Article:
Jesus had warned him but it seemed he had forgotten. In the aftermath of Jesus’ betrayal and arrest, he sat outside the palace contemplating the turn of events when he was accused of being one of Jesus’ followers. He denied it. Similar accusations were made two more times, and on both occasions, he did the same thing. Immediately after the third denial, mixed with cursing and swearing, the cock crew. According to the narrative, “And Peter remembered the saying of Jesus, ‘Before the rooster crows, you will deny me three times.’ And he went out and wept bitterly” (Matthew 26:75, ESV).
Peter must have been devastated. He was one of Jesus’ most solid supporters. It was he who had acclaimed of Jesus, “You are the Christ, the Son of the living God” (Matthew 16:16). He was there at Jesus’ transfiguration (Matthew 17:1-6). He had witnessed just about every miracle. Jesus was not only his Lord but also his friend. He had meant it when he said earlier, “Even if I must die with you, I will not deny you!” (Matthew 26:35). Yet when faced with the reality of the cost of following Jesus, the pressure got to him. He denied his friend; he denied even knowing Him. He was unfaithful at a time when faithfulness was required.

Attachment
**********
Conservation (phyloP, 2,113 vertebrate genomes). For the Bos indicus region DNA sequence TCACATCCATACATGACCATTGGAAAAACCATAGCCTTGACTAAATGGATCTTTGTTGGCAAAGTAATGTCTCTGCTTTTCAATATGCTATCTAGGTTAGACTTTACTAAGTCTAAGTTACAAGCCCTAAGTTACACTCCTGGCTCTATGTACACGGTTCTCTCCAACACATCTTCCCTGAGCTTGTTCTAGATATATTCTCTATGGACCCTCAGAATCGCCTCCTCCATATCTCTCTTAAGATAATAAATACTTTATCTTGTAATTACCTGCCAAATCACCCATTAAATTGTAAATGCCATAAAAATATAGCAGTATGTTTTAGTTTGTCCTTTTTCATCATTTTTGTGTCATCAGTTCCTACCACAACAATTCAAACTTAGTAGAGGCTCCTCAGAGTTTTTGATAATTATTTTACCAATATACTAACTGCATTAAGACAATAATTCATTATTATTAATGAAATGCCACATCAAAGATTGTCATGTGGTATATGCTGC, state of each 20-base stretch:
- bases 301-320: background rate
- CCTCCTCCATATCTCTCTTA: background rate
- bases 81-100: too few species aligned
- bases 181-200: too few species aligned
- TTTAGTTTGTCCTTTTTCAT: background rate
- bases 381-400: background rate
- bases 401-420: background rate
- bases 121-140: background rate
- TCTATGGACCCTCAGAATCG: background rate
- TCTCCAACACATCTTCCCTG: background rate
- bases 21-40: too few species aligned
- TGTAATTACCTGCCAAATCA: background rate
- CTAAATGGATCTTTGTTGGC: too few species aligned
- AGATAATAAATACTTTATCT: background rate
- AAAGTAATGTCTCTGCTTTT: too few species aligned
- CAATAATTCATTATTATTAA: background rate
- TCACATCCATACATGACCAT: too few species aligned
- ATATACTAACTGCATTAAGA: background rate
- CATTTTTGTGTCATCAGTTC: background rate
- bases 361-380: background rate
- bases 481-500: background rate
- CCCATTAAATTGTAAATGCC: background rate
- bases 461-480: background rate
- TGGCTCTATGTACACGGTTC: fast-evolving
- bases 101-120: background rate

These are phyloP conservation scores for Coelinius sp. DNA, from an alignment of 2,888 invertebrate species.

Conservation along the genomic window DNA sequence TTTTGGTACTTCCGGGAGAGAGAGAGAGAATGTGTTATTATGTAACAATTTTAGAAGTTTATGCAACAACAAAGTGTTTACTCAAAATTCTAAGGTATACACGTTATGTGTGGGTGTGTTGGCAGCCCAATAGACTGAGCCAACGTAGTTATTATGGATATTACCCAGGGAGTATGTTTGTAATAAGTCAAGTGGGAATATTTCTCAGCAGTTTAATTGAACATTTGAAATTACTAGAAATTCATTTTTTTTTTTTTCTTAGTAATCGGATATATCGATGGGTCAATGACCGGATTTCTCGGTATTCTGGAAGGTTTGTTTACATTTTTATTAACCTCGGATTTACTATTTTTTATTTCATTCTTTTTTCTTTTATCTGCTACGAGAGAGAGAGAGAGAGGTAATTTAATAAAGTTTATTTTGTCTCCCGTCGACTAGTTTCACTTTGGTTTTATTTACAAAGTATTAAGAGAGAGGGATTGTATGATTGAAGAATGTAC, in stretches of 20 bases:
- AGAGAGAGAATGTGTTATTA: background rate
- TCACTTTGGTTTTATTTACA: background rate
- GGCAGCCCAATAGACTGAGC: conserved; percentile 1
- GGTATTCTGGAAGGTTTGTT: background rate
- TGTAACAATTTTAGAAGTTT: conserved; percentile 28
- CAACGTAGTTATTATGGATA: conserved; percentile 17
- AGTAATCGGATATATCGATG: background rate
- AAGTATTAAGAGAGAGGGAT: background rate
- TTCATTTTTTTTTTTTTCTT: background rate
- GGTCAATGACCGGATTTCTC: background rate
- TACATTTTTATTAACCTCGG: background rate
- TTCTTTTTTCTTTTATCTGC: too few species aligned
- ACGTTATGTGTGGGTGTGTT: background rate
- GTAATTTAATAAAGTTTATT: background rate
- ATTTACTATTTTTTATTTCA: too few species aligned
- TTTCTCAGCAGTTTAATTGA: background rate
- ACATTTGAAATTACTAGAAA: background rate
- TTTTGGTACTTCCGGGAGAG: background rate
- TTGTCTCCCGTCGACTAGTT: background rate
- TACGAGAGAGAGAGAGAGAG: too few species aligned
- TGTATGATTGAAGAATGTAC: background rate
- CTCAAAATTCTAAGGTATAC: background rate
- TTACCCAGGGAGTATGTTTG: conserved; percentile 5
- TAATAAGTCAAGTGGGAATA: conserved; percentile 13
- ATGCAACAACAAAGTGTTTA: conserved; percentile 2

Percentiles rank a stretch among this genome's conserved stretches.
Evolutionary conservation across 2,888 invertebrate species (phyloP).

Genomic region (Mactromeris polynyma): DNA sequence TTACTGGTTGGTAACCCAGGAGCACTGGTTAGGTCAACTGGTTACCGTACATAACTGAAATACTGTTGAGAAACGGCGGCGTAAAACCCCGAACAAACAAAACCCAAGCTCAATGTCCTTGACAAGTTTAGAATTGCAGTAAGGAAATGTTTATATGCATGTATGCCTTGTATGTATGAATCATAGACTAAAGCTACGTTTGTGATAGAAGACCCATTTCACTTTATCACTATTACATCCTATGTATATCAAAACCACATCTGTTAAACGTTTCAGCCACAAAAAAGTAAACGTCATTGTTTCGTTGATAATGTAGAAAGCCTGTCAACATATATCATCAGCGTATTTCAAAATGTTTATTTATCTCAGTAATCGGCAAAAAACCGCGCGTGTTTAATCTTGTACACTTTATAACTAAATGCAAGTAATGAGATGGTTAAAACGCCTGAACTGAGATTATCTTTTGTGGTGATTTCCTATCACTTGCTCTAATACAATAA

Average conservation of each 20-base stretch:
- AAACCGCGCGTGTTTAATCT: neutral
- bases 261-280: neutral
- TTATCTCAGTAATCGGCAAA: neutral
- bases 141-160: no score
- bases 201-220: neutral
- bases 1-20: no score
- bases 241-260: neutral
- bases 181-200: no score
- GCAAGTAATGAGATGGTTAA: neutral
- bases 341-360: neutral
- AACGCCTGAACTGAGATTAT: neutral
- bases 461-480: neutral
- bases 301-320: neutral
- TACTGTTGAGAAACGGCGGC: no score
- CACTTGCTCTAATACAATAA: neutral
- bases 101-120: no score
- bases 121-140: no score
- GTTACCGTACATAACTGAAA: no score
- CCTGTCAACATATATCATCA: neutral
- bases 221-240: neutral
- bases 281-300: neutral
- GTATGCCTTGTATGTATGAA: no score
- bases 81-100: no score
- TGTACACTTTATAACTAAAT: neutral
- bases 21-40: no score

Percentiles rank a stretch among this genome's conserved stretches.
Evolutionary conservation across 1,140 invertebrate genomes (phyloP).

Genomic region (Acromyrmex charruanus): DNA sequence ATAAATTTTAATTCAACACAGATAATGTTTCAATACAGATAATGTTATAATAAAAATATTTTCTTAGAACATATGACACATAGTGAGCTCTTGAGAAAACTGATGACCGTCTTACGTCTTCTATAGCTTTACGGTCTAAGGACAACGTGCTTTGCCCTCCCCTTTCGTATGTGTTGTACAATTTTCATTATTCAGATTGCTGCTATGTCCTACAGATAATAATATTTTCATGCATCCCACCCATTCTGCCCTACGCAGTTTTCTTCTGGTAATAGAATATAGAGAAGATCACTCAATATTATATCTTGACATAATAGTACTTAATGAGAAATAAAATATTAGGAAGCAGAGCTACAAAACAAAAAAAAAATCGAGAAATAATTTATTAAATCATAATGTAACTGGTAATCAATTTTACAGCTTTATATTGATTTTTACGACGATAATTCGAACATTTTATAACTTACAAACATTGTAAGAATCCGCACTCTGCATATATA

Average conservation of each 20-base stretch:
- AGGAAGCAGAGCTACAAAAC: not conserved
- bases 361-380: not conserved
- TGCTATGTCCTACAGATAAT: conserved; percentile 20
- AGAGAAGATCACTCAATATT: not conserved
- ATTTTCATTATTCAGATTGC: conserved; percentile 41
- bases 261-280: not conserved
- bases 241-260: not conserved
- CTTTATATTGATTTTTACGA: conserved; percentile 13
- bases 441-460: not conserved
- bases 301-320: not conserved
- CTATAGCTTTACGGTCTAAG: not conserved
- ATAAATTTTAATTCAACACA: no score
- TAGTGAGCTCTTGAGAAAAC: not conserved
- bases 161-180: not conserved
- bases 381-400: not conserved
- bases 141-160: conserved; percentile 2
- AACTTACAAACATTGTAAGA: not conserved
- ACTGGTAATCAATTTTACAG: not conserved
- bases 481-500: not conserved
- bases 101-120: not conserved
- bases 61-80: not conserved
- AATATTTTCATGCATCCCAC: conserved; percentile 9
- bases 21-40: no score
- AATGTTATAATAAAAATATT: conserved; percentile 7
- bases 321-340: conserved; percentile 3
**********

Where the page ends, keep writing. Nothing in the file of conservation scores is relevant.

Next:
Fast forward almost two thousand years, and as disciples of Jesus living in a world increasingly hostile to Christ and His followers, our challenge is no different than Peter’s. Filled with good intentions of standing up for and with Jesus, how do we respond when those around us challenge our stand? Do the people in our sphere of influence even know we are with Jesus? Peter knew that if he admitted being one of Jesus’ disciples, he would be arrested and possibly killed. To save himself, he denied any association with Him. Denying Jesus was his way out. At a time when it is not cool to be a Jesus follower, do we take our stand with Him or do we give Him up when we deem the cost of standing with Him to be too high?
The next time you and I sing Israel Houghton’s “I am a friend of God,” we must ask ourselves what that means. Jesus was both betrayed and denied, not by people who were hostile to Him but by friends. What kind of friend are you to Him? Friend enough to say, regardless of cost and circumstances, “I am with Him”?